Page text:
Every time I ride my bike legally centerlane through SoDo (south Seattle) I find myself, without fail, afraid.
This fear strikes my body in a familiar way. My stomach flinches with recognition. “I know this feeling.” I think in conjunction with gripping the brakelevers a little too tightly. My wrists and elbows harvest the the all-too-familiar tension of traveling through space that was not designed for my existence. At best these roads accommodate my journey with retrofits. Often these artificial additions serve as triggers for the the rage many drivers feel toward cyclists in general and me in particular.
Don’t get me wrong, I am extremely thankful when a roadway opens up with a bike lane or announces me and my simple machine with signs or white symbols. But it is not enough.
If it isn’t apparent already, that fearful correlation I feel in my belly-- the one I am attempting to draw out here-- is a parallel between the twisted visibility & ever-apparent danger inherent in biking in spaces designed for cars, and the problems and challenges presented by navigating a misogynist culture as a female-perceived person.
Ask any cyclist you know and they will tell you story upon story of either being physically damaged, verbally harassed or having their journeys otherwise disrupted by drivers and their vehicles. Ask any female-presenting person you know (who has an awareness of what harassment/abuse looks like) and they will be just as able to tell you many stories about having their journeys disrupted by physical, verbal or other means.
You see, there is this thing about being a vehicle or gender (and gender is just a vehicle) in a system not designed for you (which at best accommodates you with retrofits): Our journeys and our bodies are constantly subject to the self-righteous scrutiny and disruptions of those for whom the systems were designed.
There is a special sort of visibility afforded to a cyclist or a female-perceived person. One which immediately appears to insight ridicule from those for whom the cultural/transportation system was designed. Cyclists and women* are expected to accept the fact that they are often gawked at and even to have their performance and appearance scrutinized and commented upon without invitation or permission. And so often the space a woman or a cyclist requests to take up is seen as merely a flashy nuisance. Most drivers/misogynists identify us as hazards within their system and not as full vehicles/people (which legally we are!).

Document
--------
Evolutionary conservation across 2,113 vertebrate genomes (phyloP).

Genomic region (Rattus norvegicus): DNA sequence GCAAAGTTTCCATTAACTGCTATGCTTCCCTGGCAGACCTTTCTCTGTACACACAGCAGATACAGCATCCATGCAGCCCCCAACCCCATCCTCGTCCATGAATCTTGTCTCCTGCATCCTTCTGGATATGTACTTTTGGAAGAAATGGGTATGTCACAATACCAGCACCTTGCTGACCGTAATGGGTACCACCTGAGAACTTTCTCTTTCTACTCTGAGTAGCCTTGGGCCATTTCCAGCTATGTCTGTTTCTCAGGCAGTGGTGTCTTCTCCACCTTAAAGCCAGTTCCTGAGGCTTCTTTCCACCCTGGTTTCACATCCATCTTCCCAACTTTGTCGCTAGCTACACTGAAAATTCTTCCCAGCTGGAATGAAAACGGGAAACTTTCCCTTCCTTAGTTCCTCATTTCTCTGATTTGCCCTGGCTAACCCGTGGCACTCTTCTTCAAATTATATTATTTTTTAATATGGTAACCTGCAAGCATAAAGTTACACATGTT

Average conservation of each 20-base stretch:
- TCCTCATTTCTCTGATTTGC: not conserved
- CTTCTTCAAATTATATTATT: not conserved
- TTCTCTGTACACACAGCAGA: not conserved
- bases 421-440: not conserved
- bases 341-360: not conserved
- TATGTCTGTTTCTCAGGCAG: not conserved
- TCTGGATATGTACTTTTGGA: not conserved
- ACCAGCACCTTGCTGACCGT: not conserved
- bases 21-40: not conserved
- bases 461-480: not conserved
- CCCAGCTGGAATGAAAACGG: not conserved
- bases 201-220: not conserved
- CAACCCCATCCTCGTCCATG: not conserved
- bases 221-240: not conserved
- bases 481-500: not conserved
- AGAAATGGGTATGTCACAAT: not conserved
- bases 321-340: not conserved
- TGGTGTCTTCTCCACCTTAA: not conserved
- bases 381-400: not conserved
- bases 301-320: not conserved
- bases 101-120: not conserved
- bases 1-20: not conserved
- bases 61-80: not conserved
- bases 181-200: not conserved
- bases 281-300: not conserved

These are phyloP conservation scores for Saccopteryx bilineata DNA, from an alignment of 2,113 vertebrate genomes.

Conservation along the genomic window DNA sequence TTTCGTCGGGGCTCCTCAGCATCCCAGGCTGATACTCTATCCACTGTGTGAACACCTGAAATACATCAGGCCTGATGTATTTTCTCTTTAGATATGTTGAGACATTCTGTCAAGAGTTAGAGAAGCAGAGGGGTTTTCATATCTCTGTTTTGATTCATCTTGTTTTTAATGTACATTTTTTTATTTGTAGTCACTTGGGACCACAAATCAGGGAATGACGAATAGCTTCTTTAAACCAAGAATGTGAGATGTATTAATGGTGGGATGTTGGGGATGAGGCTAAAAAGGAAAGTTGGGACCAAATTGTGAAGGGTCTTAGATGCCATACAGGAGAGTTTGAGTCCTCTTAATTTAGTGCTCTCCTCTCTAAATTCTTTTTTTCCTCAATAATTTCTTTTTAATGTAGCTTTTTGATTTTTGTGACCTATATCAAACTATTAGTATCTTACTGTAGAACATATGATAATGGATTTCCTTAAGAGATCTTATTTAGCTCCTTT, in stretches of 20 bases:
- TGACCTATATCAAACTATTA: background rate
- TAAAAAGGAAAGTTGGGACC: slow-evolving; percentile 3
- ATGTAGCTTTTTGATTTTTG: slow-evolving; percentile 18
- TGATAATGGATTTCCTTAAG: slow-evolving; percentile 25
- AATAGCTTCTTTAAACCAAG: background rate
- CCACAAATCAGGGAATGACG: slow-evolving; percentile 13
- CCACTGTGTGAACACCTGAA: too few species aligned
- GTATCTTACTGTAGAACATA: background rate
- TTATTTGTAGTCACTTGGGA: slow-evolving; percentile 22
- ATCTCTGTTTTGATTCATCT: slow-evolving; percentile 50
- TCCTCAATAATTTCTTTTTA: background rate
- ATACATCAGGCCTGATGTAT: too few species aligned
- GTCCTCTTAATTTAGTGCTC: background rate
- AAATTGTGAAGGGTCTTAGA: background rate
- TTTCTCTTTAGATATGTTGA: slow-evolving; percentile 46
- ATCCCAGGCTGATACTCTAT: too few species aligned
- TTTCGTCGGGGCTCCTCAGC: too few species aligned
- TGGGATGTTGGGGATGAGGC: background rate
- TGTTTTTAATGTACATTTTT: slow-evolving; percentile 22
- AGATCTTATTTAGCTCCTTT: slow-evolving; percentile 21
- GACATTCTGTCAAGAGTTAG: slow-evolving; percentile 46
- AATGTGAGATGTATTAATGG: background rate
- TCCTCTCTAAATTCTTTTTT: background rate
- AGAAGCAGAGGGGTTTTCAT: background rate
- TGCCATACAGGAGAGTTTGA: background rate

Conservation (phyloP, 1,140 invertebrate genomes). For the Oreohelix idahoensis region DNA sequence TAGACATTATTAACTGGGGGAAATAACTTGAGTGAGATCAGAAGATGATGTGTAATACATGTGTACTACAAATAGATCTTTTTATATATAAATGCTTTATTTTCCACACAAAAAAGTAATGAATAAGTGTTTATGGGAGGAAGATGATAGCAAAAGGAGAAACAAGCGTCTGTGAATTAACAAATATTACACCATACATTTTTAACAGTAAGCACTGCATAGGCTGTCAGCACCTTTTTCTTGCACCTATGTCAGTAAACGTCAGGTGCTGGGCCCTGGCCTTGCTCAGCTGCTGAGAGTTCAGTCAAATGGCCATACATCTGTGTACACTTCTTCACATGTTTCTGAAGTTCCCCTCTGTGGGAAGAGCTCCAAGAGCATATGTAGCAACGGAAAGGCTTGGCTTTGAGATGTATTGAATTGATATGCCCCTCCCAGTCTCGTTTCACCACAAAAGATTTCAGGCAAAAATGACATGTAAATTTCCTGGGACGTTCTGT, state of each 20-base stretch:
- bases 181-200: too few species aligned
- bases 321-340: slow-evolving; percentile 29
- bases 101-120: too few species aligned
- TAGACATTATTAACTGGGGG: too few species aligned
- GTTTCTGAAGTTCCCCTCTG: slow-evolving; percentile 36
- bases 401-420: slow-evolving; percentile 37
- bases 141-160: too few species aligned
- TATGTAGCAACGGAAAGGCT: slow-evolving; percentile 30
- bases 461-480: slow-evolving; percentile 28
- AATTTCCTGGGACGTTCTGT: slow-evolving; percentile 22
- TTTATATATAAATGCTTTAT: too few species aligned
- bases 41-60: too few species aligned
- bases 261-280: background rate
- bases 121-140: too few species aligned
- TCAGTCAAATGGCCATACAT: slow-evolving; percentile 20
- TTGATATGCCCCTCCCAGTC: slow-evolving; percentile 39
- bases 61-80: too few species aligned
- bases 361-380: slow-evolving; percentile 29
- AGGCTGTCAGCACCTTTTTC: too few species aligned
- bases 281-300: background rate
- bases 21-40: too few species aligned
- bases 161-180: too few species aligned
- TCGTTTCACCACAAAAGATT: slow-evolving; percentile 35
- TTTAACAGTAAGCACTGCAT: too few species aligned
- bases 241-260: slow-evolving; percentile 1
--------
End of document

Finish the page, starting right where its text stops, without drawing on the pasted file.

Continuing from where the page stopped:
The most prescient way in which these two types of fear connected in my belly was on the grounds of implicit but (usually) unintentional threats of harm. When a driver/misogynist does gawk, comment, honk or pass my body/vehicle too closely, there is always the implied threat of violence. Regardless of the intent.
If a car passes me and my bike too closely & the driver shouts or revs their engine, they might not mean to be saying so, but the message I always receive is very clear: “You don’t belong here and if I wanted to do something about it I could kill/physically damage you (with this machine).” This is the same sort of message I receive as a female-perceived person in spaces where violence against women and misogyny go unchallenged as the norm. I want more bike lanes and less oppressive drivers. I want better marked and maintained avenues for journeys free from gendered violence and misogyny.
*I use woman/women in shorthand here to be a placeholder for female-perceived persons. I do not believe these terms mean the same groups of people, only that these two groups are the most often subject to misogynist violence and disruption.